Being the change we want to see


Community organising offers a fantastic chance for Christians to join with others in their areas to make a difference both where they live and in the wider world. The Revd Tim Norwood spent his sabbatical reflecting on how powerful a tool this is proving to be in Milton Keynes.

Barack Obama, one of the world’s most famous advocates of community organising. Photo: Shutterstock

The Revd Tim Norwood, the Area Dean of Milton Keynes. Photo: Jo Duckles

I remember sitting at an airport on a damp morning. It was like any other airport pick-up, but we were waiting for three Syrian families who were just arriving from refugee camps in the Middle East. There was expectancy and excitement, and then our new friends came through the door.

This was only the first time I would get to meet new refugees. In Milton Keynes we have now welcomed 12 families and there are more on the way. It’s hard to express what a real privilege this has been. In a world where so many bad things happen, it has been wonderful to do something positive – however small.

This has been one of the many good things that community organising has brought into my life and ministry. Community organising is a way of helping groups of people to build enough power to achieve goals for the common good. It’s a set of principles and methods which have been developed over the past 80 years or so. It began in America with a sociologist called Saul Alinsky, but has been shaped by Catholic Social Teaching and a desire to reinvigorate democracy. (Catholic Social Teaching is about Catholic doctrines on matters of human dignity and common good in society. These ideas address oppression, the role of the state, social organisation, social justice and issues of wealth distribution.)

Barack Obama is the most well-known former-organiser, but the influence of organising has been significant in both the US and the UK. We launched a “broad-based community alliance” in Milton Keynes back in 2010. The member institutions include churches, schools, Muslim associations and an LGBT+ group. Each institution pays annual “dues” which pay for a Community Organiser who provides training and support. We’re also part of Citizens UK – “the Home of Community Organising in the UK”. There are now ten similar “chapters” from Tyne and Wear to South London and Wales.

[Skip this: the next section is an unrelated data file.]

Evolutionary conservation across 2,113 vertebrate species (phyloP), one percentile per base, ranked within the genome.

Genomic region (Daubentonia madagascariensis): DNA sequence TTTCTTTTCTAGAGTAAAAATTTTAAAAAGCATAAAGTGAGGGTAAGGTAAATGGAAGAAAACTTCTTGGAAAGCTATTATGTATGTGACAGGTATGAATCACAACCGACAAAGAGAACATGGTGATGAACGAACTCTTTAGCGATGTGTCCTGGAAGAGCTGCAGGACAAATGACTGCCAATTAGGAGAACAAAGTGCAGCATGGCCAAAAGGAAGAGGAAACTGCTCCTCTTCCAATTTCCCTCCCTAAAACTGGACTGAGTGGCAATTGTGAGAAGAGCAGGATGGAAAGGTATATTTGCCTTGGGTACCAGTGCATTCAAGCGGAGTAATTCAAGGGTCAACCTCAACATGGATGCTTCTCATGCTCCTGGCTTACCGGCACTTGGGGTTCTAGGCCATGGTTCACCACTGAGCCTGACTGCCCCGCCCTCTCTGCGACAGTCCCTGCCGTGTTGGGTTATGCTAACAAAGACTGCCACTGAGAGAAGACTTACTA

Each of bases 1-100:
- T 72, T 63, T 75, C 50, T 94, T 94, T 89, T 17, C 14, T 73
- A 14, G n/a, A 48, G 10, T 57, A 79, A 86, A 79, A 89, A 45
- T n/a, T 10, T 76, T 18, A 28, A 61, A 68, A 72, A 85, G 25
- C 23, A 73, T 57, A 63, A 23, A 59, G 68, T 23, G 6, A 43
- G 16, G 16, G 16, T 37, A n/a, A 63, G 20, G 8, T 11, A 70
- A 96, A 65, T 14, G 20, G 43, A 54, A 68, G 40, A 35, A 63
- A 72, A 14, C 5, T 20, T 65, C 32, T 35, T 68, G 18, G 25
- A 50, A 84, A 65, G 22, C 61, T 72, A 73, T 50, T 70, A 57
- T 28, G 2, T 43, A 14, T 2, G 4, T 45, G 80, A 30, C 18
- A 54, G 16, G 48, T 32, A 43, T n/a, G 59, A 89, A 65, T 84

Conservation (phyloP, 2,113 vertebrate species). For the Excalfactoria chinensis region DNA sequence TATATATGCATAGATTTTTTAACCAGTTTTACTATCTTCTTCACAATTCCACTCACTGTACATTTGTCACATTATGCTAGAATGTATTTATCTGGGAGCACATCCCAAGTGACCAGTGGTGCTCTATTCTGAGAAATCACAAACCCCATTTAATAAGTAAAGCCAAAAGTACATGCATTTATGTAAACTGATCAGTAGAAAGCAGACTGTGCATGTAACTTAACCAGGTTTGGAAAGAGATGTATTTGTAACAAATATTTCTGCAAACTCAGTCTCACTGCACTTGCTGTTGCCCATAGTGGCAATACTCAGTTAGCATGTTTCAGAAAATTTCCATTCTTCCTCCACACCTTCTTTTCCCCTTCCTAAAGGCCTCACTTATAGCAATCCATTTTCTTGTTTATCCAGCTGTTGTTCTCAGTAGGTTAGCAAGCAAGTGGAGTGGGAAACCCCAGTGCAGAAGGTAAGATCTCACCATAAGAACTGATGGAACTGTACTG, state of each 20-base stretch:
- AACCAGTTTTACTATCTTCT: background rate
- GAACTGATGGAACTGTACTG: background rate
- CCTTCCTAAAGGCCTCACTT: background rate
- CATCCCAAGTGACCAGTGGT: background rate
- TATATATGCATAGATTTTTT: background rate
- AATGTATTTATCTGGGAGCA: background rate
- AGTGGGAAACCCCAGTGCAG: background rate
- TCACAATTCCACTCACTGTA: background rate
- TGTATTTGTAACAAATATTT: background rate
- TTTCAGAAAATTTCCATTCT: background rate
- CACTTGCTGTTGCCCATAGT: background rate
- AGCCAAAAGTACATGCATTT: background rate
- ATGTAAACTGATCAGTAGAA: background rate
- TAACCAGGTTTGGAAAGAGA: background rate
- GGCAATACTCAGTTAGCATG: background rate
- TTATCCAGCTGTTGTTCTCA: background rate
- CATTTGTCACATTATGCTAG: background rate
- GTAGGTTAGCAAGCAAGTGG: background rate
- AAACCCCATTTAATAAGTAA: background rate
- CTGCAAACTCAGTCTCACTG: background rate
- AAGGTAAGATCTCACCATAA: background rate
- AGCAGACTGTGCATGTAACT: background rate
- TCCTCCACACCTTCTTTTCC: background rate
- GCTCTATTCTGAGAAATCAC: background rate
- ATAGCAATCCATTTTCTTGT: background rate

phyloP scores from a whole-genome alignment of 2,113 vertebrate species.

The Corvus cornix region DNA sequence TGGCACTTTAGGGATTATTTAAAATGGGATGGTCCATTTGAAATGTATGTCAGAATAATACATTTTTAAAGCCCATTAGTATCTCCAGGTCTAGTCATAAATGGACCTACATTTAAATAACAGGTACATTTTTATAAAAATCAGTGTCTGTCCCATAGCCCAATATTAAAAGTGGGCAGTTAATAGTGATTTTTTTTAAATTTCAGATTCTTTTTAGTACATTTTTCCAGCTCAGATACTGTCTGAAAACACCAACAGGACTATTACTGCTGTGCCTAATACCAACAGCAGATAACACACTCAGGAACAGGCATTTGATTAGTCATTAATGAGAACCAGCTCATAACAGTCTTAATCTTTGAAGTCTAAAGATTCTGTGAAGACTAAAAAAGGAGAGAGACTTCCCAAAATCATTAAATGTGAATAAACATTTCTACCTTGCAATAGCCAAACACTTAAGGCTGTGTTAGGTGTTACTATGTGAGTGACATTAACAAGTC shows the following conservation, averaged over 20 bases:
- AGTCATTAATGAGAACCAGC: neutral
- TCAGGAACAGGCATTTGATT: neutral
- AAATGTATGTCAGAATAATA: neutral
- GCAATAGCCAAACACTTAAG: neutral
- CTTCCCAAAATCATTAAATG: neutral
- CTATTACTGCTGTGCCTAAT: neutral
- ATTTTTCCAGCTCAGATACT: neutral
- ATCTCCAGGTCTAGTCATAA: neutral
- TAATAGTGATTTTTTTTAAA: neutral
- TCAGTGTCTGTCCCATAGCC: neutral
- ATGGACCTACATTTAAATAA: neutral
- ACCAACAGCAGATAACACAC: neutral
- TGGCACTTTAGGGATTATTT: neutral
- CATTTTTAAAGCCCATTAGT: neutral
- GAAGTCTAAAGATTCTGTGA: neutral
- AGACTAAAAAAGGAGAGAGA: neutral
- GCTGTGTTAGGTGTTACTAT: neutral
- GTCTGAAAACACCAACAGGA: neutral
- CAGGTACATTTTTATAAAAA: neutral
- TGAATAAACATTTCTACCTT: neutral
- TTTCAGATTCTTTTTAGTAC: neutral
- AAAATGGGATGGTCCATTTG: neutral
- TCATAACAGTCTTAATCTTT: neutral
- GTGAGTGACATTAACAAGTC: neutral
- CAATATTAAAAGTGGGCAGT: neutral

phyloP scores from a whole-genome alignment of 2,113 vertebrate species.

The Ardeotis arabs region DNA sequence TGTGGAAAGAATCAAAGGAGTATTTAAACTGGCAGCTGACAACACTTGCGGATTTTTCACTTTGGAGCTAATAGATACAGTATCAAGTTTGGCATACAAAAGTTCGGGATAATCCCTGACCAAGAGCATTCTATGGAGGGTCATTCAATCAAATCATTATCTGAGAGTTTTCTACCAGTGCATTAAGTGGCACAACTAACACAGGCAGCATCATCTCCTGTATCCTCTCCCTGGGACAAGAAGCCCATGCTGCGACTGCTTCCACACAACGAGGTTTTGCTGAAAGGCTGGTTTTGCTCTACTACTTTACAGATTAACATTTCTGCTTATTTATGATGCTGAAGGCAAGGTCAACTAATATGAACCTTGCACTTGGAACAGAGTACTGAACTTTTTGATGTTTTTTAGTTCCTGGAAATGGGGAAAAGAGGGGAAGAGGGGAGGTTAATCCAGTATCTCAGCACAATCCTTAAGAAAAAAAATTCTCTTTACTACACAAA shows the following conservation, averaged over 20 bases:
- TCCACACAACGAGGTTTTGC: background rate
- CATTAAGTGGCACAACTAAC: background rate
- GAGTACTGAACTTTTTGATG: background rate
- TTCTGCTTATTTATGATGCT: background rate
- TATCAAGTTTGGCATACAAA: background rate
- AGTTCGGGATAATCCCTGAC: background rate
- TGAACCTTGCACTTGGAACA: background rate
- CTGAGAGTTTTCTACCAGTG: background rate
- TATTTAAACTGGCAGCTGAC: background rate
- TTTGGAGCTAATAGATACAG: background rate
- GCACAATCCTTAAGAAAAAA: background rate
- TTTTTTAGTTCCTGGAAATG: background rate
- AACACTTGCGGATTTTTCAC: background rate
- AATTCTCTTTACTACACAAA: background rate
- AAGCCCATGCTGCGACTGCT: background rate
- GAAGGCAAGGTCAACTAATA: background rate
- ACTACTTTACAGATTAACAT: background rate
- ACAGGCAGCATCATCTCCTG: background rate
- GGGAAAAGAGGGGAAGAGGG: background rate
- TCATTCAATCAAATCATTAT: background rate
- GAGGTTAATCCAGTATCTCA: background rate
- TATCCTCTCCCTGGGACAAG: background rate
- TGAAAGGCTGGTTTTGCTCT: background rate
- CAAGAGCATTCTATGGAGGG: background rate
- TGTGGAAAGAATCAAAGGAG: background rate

In Milton Keynes we have an annual cycle, where big problems are identified, teams work on SMART (Specific, Measurable, Achieveable, Relevant, Time limited) goals and we then work together to put hope into action. The big highlight of the year is the annual Accountability Assembly when we meet power-holders who can help us make a difference.

The process is important. It’s about building relationships (lots and lots of one-to-one conversations) and then setting clear priorities. In a sense, there’s nothing new about it, but following an agreed process ensures that we get somewhere. Some of the highlights from the last few years have been:

  • Working with local businesses to promote the Real Living Wage. We now have 48 companies signed up in MK.
  • Working with the Council and the Red Cross to welcome nearly 80 Syrian refugees.
  • Running Weaving Trust events that have brought together diverse groups like the police, the synagogue, churches, mosques, school children, students, businesses,
  • LGBT+ people and prisoners (not all at the same time!)
  • Working closely with people from other faiths on common issues that have helped us to become genuine friends.
  • Helping with a Fight Against Hate day which celebrated our amazing young people.
  • Lots of opportunities to train new leaders and help them develop. This has included members of Citizens MK, young people, and lay people in our churches. Canon
  • John Robertson has launched a brilliant course as part of the Mission Partnership’s training scheme which uses community organising to build-up lay leaders.

If I sound like a bit of an enthusiast for community organising, it’s because I am. It’s an approach which is working for churches and dioceses around the country and it has certainly made a difference in Milton Keynes. I’d love to see more Citizens groups spring up in the Diocese of Oxford, and I think it’s worth a bit of investment. Organising is fundamentally a way of helping us to make a difference in the world – to act as heralds of the Kingdom.

In the words of that famous American Community Organiser and former president: “Change will not come if we wait for some other person or some other time. We are the ones we’ve been waiting for. We are the change that we seek.”

The Revd Tim Norwood is the Area Dean of Milton Keynes.